Column still in the contrary is a continuous process in which you take your desired output from a specific physical location in the column and where the wine remains a constant. So the same ABV distillate taken from a point in a column still is not the same as the average ABV distillate taken from the pot still.
Other differences between the two are the materials they are made of; copper and steel. Pot stills are made of copper and column stills are generally made of stainless steel or is a combination of the two, though some old Coffey stills are made entirely of copper.
The reason why it is used and the effect copper has during distillation is that it acts to reduce bad sulphury and meaty aromas in the spirit by reducing compounds such as ‘dimethyl trisulphide.’ Basically the copper turns some volatile parts into non volatile parts, effectively preventing them from ever arriving in the spirit. What of the old copper Coffey stills then? Even though they are made of copper, and it is certainly better than steel, they are still not as effective as a pot still where the contact time with copper is greater. Furthermore, pot stills are cleaned after each batch, when a column still running for weeks will build up sulphides on the surface, thereby reducing the effectiveness of the copper.
The copper is also more effective in some parts of the pot still than others, which can help the distiller in maintaining or altering the aroma of the spirit. This can be done by controlling the speed of distillation by controlling the input of heat. In a small column still this can be done to a degree but a big multi column plant cannot turn down. The pot still or a batch still produces small batches of spirit, is not easily automated like the column stills, and is significantly more costly to operate. These facts have long been established in Scotch whisky production and are important advantages the pot still has over a column still, which make it a fundamental part of any premium spirit.
The only real distinction in rum thus far has been Agricole rum (pure cane juice) and molasses rum. That is to say you have rums distilled in pot stills and on the other end you have rums or alcohol distilled in large industrial scale continuous stills. There is a very important difference between distillation of spirit and alcohol and there should not be any problems distinguishing Rum from Vodka for example, the latter which most of the time is neutral alcohol produced in multi column stills. When you drink Whisky, Bourbon or Cognac, you know and can easily distinguish what they are and there is no grey area like there is with rum. The value is also clearly communicated through effective categorisation and markings on the bottle such as minimum age statements.
In Scotch Whisky we have Single Malt, Single Grain, Blended Whisky, Blended Malt Whisky and Blended Grain Whisky. This helps the category to effectively communicate how Whisky is produced and where the value is. Naturally the truly artisanal pot distilled products are the most valuable, then blended products and finally the cheaper and efficiently produced column distilled products. Even if you do not know the production methods it is easy to recognize the cues of value from the categorisation. Everyone knows Single Malts command a steeper price. The value is not to be confused with preference as they are two different things. For example there are people who prefer Blended Scotch over Single Malt etc.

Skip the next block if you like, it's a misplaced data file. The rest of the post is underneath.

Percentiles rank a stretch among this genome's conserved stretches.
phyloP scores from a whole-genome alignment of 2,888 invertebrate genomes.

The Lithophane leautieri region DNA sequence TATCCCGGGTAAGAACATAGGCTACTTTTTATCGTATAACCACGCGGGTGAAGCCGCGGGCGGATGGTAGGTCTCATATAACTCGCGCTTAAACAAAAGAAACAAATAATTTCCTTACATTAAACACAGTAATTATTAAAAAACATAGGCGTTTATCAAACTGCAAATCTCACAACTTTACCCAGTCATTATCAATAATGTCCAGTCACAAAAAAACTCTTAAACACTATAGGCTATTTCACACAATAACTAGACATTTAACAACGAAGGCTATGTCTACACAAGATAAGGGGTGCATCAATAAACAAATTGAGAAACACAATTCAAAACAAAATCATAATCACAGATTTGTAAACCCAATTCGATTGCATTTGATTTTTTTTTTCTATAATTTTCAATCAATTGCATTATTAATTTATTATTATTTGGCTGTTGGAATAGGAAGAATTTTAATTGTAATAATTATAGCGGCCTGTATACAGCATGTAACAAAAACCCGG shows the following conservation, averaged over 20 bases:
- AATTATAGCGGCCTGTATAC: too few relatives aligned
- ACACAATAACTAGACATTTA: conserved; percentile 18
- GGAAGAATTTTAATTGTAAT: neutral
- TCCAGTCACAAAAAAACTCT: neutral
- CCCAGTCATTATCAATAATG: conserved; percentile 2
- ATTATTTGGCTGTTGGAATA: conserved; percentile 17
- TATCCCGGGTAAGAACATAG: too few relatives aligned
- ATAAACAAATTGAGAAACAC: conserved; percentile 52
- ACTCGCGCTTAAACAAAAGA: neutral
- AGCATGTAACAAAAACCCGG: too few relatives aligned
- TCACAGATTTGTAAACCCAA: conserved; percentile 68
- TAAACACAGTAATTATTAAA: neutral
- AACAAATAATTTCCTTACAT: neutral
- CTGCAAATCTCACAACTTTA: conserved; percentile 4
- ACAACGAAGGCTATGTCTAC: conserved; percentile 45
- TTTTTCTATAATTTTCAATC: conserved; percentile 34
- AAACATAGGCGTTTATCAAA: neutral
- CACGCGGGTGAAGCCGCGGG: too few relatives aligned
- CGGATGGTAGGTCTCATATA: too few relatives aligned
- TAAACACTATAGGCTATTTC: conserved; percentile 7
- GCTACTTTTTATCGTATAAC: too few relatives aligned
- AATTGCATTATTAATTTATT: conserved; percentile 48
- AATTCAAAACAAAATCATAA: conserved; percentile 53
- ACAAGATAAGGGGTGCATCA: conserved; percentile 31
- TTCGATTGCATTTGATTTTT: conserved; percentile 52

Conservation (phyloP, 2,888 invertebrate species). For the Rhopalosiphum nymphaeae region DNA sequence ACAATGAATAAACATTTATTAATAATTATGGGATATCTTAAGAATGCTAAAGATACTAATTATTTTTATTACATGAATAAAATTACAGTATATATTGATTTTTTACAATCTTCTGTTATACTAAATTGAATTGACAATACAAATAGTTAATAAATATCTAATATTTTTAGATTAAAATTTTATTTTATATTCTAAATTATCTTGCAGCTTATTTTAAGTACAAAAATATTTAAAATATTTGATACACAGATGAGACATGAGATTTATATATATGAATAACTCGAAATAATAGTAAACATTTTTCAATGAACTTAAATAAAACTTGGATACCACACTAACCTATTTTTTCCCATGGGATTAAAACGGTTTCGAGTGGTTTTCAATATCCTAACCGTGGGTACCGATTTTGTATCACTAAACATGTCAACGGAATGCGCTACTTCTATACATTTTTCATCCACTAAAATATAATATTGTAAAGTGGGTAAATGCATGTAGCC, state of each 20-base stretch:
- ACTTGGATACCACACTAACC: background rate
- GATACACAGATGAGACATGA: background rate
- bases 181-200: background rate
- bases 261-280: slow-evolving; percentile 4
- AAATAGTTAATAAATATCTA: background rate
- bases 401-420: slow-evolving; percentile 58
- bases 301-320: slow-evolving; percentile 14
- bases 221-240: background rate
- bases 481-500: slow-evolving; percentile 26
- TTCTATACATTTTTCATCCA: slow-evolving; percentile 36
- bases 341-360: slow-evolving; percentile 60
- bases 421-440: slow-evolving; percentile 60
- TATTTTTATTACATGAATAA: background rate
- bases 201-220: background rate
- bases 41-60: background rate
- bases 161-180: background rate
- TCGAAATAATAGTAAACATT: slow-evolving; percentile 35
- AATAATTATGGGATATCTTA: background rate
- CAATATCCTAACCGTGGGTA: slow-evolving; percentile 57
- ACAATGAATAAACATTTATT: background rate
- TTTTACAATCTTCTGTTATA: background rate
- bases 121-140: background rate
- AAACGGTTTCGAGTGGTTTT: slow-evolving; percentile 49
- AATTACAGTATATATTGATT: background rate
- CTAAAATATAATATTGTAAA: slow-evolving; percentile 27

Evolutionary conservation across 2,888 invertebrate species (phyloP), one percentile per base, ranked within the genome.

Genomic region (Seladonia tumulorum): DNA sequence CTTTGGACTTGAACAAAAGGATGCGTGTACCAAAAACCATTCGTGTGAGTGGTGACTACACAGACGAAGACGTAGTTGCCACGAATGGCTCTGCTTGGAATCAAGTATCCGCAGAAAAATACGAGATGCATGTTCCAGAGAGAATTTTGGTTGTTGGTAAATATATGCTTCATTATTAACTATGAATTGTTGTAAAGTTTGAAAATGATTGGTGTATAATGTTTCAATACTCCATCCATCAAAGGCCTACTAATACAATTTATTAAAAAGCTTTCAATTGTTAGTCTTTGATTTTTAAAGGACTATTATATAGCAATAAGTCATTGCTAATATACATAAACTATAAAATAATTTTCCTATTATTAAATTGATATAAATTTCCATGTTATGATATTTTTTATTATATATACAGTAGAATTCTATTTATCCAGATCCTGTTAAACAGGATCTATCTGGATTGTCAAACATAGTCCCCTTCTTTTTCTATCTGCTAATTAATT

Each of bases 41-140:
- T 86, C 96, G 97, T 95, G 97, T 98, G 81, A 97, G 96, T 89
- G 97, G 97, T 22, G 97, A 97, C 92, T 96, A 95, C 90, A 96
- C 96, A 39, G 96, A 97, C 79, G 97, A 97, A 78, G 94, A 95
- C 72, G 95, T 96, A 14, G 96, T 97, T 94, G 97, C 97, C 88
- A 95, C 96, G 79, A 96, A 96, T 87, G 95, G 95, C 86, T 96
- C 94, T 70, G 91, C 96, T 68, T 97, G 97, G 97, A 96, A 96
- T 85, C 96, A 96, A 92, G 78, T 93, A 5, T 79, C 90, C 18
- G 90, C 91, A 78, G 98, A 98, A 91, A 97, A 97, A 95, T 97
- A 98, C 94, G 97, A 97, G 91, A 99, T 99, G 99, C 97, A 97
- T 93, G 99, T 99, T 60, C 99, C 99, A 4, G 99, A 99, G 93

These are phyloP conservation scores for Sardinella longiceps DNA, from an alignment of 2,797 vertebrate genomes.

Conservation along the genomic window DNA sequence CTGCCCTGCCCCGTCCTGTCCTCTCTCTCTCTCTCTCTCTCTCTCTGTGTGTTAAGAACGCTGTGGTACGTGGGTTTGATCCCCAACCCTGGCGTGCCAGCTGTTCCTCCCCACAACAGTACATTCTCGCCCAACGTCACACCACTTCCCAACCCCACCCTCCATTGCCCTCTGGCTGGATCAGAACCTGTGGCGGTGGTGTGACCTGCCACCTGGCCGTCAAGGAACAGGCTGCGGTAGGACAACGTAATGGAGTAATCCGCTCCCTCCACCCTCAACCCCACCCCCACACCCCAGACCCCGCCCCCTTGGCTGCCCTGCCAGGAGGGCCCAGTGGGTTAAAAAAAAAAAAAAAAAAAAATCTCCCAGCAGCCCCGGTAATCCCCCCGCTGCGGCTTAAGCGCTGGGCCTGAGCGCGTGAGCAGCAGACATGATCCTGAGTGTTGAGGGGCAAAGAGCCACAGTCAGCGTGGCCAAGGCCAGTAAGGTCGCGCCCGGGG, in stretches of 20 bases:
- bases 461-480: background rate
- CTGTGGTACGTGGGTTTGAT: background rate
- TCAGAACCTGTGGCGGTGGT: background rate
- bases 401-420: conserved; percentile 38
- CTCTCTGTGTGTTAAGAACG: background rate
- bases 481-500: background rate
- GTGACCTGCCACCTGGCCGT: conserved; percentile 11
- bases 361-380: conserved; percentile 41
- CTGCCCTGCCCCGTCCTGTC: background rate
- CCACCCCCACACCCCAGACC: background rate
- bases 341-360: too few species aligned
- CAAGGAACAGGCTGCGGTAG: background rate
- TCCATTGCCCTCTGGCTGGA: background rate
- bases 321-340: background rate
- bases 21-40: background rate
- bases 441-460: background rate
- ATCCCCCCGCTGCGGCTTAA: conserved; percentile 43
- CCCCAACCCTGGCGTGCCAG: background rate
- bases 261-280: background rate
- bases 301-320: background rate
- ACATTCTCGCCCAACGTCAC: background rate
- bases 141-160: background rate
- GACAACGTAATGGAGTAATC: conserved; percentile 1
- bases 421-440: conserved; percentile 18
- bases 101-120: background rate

With rum, recognizing the value has not been so easy as there have been no clear definitions before. In the old categories by colour, rums that could not be any more different have been slumped together into the same category. For example artisanal pot still rums and traditional column still rums are often found competing together in ‘Gold Rum’ or ‘White Rum’ categories or have similar price tags. You would not compare a Single Malt with Grain Whisky
PURE SINGLE RUM – Molasses + 100% Batch (POT) Still Distillation
PURE SINGLE AGRICOLE RHUM – Cane Juice + 100% Batch (POT) Still Distillation
SINGLE BLENDED – Blend of Traditional Column and Pot Still
TRADITIONAL RUM – Traditional Column Still Distillation
MODERN RUM – Modern / Industrial Multi-Column Distillation
A.O.C. MARTINIQUE RHUM AGRICOLE – Martinique rum has its own classification.
Pure = 100% Pot Still Rum
Single = Single Distillery
A.O.C. = Appellation d'Origine Contrôlée
The framework is clear and easy to follow; These simple terms provide cues of value, objectively allowing you to quickly recognize how the rum is produced rather than interpreting complicated marketing mumbo jumbo.
Why is it important? If rum is to be considered as more than a fun party drink and looked at seriously alongside Cognac and Whisky, then we must work to elevate the category as a whole. To do this we must address the lack of communication, outright lies and the problems they cause. The categorisation is only a part of the solution and laws must be properly enforced but it is a beginning.
The key to premiumisation of the rum category is understanding rum itself. The way to understanding is through education, clear categories, real age statements and real indication of value.
Many thanks to both Luca Gargano and Richard Seale for their support, the wealth of information they have provided and their tireless efforts to promote the rum category for the betterment of the whole industry. Thank you also to the contributors in the global rum community for their increasing thirst for knowledge and passion to share new information whether it is through books, seminars or scientific study. Do you believe these categories are the way forward for the rum category? Would you adopt them in your own competitions or product labelling and what should the next steps be to bring the appreciation of rum to the level it deserves?